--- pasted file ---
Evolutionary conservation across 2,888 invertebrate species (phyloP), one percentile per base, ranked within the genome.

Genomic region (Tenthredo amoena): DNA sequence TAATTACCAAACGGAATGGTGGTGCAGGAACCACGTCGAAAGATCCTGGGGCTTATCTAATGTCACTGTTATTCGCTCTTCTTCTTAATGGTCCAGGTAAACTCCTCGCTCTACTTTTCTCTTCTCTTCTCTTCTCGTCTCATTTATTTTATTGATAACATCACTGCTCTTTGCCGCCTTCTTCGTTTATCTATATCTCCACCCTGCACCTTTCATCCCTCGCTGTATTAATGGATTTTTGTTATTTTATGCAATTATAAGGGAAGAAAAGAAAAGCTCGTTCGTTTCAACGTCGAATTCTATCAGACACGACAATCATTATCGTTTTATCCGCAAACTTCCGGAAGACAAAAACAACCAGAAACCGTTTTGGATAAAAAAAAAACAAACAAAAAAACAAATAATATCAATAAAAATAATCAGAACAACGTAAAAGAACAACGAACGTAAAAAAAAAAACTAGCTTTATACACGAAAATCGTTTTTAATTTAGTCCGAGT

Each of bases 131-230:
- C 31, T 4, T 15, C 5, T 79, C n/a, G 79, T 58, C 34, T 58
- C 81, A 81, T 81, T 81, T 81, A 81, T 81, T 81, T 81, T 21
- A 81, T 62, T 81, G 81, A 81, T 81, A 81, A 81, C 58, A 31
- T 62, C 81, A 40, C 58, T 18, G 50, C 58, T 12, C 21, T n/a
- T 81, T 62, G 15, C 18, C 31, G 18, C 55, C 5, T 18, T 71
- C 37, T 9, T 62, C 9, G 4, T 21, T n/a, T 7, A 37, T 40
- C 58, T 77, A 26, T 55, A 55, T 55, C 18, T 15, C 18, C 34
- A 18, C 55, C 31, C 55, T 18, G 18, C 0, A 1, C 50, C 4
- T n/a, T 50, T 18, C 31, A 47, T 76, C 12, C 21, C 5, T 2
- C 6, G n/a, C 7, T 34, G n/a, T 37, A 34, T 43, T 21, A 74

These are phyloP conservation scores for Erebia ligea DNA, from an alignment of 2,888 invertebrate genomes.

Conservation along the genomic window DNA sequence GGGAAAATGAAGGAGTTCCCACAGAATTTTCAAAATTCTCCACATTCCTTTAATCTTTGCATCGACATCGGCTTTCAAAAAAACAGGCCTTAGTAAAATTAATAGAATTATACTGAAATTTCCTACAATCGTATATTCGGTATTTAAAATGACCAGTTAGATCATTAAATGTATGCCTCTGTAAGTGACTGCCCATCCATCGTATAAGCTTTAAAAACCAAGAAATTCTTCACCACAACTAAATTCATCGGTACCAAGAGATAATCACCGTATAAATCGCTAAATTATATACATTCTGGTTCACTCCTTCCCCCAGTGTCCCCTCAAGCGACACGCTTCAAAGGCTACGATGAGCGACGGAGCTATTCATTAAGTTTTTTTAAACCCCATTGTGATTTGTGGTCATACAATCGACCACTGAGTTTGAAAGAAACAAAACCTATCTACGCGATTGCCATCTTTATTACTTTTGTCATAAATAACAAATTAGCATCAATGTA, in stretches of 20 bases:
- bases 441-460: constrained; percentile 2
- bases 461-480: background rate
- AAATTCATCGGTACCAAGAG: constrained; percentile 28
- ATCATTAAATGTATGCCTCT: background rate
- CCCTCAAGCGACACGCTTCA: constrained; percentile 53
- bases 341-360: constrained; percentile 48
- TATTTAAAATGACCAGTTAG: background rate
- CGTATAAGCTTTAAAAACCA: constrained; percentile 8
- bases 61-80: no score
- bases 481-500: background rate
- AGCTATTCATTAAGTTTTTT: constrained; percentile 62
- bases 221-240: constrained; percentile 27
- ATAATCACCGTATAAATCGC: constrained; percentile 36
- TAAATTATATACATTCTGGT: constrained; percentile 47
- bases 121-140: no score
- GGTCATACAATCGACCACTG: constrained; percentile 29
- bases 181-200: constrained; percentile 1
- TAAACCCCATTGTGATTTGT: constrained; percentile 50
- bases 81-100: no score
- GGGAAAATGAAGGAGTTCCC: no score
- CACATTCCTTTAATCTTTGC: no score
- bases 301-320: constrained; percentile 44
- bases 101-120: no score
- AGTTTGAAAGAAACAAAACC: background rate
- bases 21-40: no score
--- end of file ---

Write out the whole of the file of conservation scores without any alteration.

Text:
Evolutionary conservation across 2,888 invertebrate species (phyloP), one percentile per base, ranked within the genome.

Genomic region (Tenthredo amoena): DNA sequence TAATTACCAAACGGAATGGTGGTGCAGGAACCACGTCGAAAGATCCTGGGGCTTATCTAATGTCACTGTTATTCGCTCTTCTTCTTAATGGTCCAGGTAAACTCCTCGCTCTACTTTTCTCTTCTCTTCTCTTCTCGTCTCATTTATTTTATTGATAACATCACTGCTCTTTGCCGCCTTCTTCGTTTATCTATATCTCCACCCTGCACCTTTCATCCCTCGCTGTATTAATGGATTTTTGTTATTTTATGCAATTATAAGGGAAGAAAAGAAAAGCTCGTTCGTTTCAACGTCGAATTCTATCAGACACGACAATCATTATCGTTTTATCCGCAAACTTCCGGAAGACAAAAACAACCAGAAACCGTTTTGGATAAAAAAAAAACAAACAAAAAAACAAATAATATCAATAAAAATAATCAGAACAACGTAAAAGAACAACGAACGTAAAAAAAAAAACTAGCTTTATACACGAAAATCGTTTTTAATTTAGTCCGAGT

Each of bases 131-230:
- C 31, T 4, T 15, C 5, T 79, C n/a, G 79, T 58, C 34, T 58
- C 81, A 81, T 81, T 81, T 81, A 81, T 81, T 81, T 81, T 21
- A 81, T 62, T 81, G 81, A 81, T 81, A 81, A 81, C 58, A 31
- T 62, C 81, A 40, C 58, T 18, G 50, C 58, T 12, C 21, T n/a
- T 81, T 62, G 15, C 18, C 31, G 18, C 55, C 5, T 18, T 71
- C 37, T 9, T 62, C 9, G 4, T 21, T n/a, T 7, A 37, T 40
- C 58, T 77, A 26, T 55, A 55, T 55, C 18, T 15, C 18, C 34
- A 18, C 55, C 31, C 55, T 18, G 18, C 0, A 1, C 50, C 4
- T n/a, T 50, T 18, C 31, A 47, T 76, C 12, C 21, C 5, T 2
- C 6, G n/a, C 7, T 34, G n/a, T 37, A 34, T 43, T 21, A 74

These are phyloP conservation scores for Erebia ligea DNA, from an alignment of 2,888 invertebrate genomes.

Conservation along the genomic window DNA sequence GGGAAAATGAAGGAGTTCCCACAGAATTTTCAAAATTCTCCACATTCCTTTAATCTTTGCATCGACATCGGCTTTCAAAAAAACAGGCCTTAGTAAAATTAATAGAATTATACTGAAATTTCCTACAATCGTATATTCGGTATTTAAAATGACCAGTTAGATCATTAAATGTATGCCTCTGTAAGTGACTGCCCATCCATCGTATAAGCTTTAAAAACCAAGAAATTCTTCACCACAACTAAATTCATCGGTACCAAGAGATAATCACCGTATAAATCGCTAAATTATATACATTCTGGTTCACTCCTTCCCCCAGTGTCCCCTCAAGCGACACGCTTCAAAGGCTACGATGAGCGACGGAGCTATTCATTAAGTTTTTTTAAACCCCATTGTGATTTGTGGTCATACAATCGACCACTGAGTTTGAAAGAAACAAAACCTATCTACGCGATTGCCATCTTTATTACTTTTGTCATAAATAACAAATTAGCATCAATGTA, in stretches of 20 bases:
- bases 441-460: constrained; percentile 2
- bases 461-480: background rate
- AAATTCATCGGTACCAAGAG: constrained; percentile 28
- ATCATTAAATGTATGCCTCT: background rate
- CCCTCAAGCGACACGCTTCA: constrained; percentile 53
- bases 341-360: constrained; percentile 48
- TATTTAAAATGACCAGTTAG: background rate
- CGTATAAGCTTTAAAAACCA: constrained; percentile 8
- bases 61-80: no score
- bases 481-500: background rate
- AGCTATTCATTAAGTTTTTT: constrained; percentile 62
- bases 221-240: constrained; percentile 27
- ATAATCACCGTATAAATCGC: constrained; percentile 36
- TAAATTATATACATTCTGGT: constrained; percentile 47
- bases 121-140: no score
- GGTCATACAATCGACCACTG: constrained; percentile 29
- bases 181-200: constrained; percentile 1
- TAAACCCCATTGTGATTTGT: constrained; percentile 50
- bases 81-100: no score
- GGGAAAATGAAGGAGTTCCC: no score
- CACATTCCTTTAATCTTTGC: no score
- bases 301-320: constrained; percentile 44
- bases 101-120: no score
- AGTTTGAAAGAAACAAAACC: background rate
- bases 21-40: no score